VCU launching nation’s first master’s degree focused on digital sociology

This fall, Virginia Commonwealth University will offer the United States’ first Master of Science degree in Sociology with a focus on digital sociology. In addition to taking traditional M.S. sociology courses in theory and methods, students will also be able to elect to study questions of social inequality and social justice using online data sources such as social media.

“In our knowledge economy there is a digital analysis divide. A lot of data collected but no one analyzing it and certainly not enough people analyzing it through the lens of social justice,” said program director Tara Stamm, Ph.D., a teaching faculty member in the Department of Sociology in the College of Humanities and Sciences. “As sociologists we need to remain on the cutting edge of ‘doing sociology.’ Our students have an opportunity to develop a craft or skill of data analysis and visualization while retaining context and history of the people the data represents.”

Digital sociology is the study of the social processes that shape technologies like the internet and how those technologies shape social processes — how we work, go to school, form families, understand ourselves and enact social change.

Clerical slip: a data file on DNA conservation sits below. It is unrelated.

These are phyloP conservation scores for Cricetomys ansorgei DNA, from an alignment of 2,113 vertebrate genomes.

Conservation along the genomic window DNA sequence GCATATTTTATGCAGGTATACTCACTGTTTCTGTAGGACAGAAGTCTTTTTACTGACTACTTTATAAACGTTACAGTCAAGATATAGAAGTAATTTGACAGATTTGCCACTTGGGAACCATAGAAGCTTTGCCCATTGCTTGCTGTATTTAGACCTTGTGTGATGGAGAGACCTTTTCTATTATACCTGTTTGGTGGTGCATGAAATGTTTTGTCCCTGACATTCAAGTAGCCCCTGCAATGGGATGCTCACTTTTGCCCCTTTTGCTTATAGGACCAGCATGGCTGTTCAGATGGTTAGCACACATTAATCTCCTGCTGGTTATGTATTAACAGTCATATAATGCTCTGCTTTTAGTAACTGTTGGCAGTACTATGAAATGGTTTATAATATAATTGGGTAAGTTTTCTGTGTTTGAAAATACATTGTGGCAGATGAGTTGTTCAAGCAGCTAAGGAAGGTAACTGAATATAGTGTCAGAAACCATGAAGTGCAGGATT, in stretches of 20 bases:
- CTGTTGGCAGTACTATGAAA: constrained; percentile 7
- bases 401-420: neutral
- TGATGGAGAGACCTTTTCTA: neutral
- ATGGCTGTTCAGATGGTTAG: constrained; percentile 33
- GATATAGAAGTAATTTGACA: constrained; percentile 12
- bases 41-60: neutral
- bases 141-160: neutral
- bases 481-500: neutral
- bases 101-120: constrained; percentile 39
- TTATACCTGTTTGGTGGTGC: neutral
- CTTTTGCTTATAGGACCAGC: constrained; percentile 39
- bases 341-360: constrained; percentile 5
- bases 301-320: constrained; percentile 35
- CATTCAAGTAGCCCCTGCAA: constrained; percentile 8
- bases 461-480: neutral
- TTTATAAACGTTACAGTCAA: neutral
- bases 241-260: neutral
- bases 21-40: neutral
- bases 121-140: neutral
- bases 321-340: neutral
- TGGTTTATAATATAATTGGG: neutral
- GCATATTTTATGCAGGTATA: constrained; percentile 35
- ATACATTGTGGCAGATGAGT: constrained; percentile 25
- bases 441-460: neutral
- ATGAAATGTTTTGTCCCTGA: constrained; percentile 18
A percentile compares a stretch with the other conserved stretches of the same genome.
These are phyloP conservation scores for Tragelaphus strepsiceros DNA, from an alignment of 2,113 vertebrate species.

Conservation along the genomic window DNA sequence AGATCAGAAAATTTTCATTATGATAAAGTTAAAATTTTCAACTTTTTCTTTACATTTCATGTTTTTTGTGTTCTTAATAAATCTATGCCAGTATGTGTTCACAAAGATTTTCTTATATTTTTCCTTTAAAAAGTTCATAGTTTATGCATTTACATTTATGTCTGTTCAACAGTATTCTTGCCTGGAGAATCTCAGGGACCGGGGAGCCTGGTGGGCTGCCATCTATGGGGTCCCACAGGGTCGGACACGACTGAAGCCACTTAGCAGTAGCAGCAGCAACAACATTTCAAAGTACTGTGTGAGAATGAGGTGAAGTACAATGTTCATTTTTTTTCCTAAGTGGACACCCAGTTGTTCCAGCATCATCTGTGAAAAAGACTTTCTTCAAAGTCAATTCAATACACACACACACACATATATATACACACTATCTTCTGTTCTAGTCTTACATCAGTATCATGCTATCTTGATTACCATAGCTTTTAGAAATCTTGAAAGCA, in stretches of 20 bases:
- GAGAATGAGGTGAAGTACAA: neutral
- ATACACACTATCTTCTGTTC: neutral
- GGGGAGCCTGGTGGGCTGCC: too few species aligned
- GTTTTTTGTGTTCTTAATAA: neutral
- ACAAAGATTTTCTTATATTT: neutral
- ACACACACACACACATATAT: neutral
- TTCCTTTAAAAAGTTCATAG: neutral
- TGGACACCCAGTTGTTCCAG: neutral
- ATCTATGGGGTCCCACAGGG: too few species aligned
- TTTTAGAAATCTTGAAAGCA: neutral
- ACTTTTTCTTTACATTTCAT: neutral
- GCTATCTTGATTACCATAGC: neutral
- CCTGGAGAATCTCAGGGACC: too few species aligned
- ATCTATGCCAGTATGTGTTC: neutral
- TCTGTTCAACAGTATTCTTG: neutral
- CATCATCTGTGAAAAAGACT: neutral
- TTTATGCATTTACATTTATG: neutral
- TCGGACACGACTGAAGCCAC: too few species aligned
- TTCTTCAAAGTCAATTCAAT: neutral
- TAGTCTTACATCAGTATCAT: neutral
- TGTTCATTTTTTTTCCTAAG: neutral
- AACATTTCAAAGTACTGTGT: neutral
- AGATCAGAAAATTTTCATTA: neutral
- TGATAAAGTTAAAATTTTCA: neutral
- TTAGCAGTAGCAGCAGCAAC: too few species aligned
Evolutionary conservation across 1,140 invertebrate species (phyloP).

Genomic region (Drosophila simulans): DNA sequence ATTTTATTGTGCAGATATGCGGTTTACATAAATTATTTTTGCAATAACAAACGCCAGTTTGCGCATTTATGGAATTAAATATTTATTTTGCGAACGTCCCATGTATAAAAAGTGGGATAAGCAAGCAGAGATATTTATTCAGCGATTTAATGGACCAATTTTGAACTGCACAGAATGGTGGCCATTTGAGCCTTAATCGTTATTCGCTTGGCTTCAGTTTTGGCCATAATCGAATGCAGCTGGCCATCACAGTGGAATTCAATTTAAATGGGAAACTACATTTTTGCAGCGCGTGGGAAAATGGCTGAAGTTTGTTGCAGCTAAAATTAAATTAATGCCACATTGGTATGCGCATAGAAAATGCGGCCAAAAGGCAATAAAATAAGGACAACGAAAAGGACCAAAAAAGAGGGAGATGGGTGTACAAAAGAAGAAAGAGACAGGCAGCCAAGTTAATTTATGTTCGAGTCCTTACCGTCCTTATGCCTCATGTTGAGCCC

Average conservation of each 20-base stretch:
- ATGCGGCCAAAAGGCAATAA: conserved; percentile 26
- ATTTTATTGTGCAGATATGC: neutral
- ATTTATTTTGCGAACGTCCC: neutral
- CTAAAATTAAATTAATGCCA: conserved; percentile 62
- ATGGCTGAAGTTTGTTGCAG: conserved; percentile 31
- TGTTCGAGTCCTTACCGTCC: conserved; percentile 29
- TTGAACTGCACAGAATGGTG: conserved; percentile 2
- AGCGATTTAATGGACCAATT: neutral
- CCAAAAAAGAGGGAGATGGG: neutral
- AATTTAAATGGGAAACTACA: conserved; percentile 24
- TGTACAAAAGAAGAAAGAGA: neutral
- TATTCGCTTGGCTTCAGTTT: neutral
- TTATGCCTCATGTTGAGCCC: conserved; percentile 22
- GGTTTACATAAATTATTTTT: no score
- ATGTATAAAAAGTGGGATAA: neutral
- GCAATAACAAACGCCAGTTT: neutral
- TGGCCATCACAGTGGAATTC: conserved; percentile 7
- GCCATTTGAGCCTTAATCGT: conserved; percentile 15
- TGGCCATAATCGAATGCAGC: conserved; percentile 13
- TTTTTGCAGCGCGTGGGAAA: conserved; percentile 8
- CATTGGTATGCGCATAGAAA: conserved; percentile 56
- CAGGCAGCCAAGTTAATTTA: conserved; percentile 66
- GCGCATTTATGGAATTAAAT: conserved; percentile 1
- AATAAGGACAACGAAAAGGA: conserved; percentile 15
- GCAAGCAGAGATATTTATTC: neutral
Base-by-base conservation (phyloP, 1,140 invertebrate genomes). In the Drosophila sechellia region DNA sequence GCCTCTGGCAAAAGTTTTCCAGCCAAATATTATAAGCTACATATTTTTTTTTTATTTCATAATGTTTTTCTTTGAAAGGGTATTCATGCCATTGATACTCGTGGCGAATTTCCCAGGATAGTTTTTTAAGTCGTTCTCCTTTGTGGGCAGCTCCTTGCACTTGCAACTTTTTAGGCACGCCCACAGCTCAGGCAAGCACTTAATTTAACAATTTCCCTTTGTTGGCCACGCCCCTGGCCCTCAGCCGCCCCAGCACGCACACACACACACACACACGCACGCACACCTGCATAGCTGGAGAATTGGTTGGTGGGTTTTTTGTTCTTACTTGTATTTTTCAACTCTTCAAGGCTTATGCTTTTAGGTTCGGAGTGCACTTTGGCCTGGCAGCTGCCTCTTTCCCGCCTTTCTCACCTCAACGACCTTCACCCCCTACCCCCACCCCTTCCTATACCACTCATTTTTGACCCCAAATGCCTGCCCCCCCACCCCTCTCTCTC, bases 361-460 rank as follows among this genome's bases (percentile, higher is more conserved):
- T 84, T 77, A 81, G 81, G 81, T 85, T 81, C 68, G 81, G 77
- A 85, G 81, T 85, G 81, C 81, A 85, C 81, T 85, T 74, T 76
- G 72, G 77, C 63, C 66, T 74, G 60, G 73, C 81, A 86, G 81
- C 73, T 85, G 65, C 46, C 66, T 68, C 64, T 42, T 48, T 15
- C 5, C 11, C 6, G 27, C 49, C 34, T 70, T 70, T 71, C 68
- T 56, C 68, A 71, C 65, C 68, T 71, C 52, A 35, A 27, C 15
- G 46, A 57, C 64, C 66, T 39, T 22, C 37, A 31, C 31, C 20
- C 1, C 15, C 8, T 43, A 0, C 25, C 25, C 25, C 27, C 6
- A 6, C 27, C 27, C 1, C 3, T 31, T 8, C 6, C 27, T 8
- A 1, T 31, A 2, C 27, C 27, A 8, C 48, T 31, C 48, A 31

In our knowledge economy there is a digital analysis divide.

As part of the new online program, the students will learn how to shape emerging local, national and global conversations about big data, privacy, algorithms, inequality and social movements.

“We believe that we can develop new ways of doing sociology that are both public and critical,” Stamm said. “Our ideal student is one who works in a data field looking for new tools and new ways of understanding the data they are currently using in their professional lives.”

Digital sociology has proven popular in Australia and the United Kingdom, but the VCU program will be the first in the U.S. to focus on using digital native sources and interpreting it through the sociological imagination.

“We really think it’s the future of sociology,” Stamm said.

Digital sociology, as championed by digital sociology pioneer Deborah Lupton, a sociologist and professor at the University of Canberra, Australia, has four main components:

  • Professional digital practice: using digital tools as part of professional practice to build networks, construct e-portfolios, build online profiles, publicize and share research.
  • Analysis of digital technology use: researching the ways in which people’s use of digital technologies configures their sense of self and their embodiment of social relations and the role of digital media in the creation or reproduction of social institutions and structures.
  • Digital data analysis: using naturally occurring digital data for social research.
  • Critical digital sociology: reflexive analysis of digital technologies informed by social and cultural theory.

 

Graduates in the program will undertake a research project, likely drawing upon data they have generated themselves through online data scraping.